Pete Souza reflects on his time photographing Barack Obama’s administration

The photographer says he took about two million photos during his eight years covering Obama.

The official White House press photographer has always been crucial in keeping a record of the behind the scenes work of an administration. During Pete Souza‘s time documenting Obama’s eight years in office the work of photographing POTUS had to keep pace with the the rise of social media apps like Instagram.

August 4, 2015

“On his birthday, the President listens to a prayer during a phone call with pastors.”

In a new video from Adorama, Souza looks back on his time documenting the Obama administration and working with the digital team. He digs into fascinating topics like the thought process behind his editing, and even the types of gear that he used on the job.

June 4, 2015

“At the President’s insistence, Deputy National Security Advisor Ben Rhodes brought his daughter Ella by for a visit. As she was crawling around the Oval Office, the President got down on his hands and knees to look her in the eye.”

“One of the main criteria for choosing which cameras to use is that I wanted quiet cameras,” he says in the video. “You are in a lot of sensitive meetings and I didn’t want to disturb what was going on.”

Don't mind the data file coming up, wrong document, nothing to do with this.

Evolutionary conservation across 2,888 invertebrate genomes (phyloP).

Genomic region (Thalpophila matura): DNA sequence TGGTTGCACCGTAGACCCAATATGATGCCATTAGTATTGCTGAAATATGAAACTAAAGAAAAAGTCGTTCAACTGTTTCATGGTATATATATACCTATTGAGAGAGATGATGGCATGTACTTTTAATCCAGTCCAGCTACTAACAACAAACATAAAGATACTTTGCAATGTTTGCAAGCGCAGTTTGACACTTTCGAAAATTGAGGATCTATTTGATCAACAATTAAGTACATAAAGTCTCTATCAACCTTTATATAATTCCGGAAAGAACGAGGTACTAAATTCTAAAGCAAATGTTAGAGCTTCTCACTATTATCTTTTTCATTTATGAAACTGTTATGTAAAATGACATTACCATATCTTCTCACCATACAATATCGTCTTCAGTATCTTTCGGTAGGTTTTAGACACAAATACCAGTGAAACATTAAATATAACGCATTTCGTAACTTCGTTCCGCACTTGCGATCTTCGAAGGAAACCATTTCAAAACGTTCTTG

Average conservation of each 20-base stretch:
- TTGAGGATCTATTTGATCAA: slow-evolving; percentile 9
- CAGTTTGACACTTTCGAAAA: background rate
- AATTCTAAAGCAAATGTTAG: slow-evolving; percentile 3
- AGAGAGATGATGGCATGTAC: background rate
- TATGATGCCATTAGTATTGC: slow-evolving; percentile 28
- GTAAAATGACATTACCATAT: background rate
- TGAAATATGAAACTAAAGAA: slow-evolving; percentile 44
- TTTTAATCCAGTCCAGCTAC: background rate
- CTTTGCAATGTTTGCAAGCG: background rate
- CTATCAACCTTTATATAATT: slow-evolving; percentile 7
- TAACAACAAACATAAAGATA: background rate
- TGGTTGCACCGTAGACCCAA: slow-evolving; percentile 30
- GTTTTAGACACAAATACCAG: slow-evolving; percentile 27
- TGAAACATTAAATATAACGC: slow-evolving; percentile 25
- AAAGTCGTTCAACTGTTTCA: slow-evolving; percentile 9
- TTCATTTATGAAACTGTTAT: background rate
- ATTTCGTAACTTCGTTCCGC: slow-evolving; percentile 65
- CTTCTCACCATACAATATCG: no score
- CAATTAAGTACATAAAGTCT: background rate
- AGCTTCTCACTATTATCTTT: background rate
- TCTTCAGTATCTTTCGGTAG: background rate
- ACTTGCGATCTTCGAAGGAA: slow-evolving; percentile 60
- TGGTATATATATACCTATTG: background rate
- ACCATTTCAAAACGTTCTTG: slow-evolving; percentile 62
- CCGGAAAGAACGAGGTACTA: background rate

April 9, 2015

“The President’s wave aligns with a rainbow as he boards Air Force One at Norman Manley International Airport prior to departure from Kingston, Jamaica. Read my Behind The Lens account of this photograph.”

It’s pretty amazing to think just how much digital camera technology has improved since Souza took the job in 2009. Initially he selected a Canon 5D Mark II for the job—it seemed to have a quieter shutter than the Nikon options, and Sony’s line of mirrorless cameras didn’t even exist yet. Eventually he upgraded to the Canon 5D Mark III.

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Jan. 22, 2015

“While we were in Lawrence, Kan., we stopped at the Community Children’s Center–one of the nation’s oldest Head Start providers. The President sat next to Akira Cooper, right, and reacted to something she said to him.”

“If the administration was starting today, I may have made a different choice in which camera to use,” he says. “It’s just a tool, it’s not the camera that makes the picture, it’s the photographer. At the time I used what I thought as the best tool for the circumstance.”

Check out the full video above.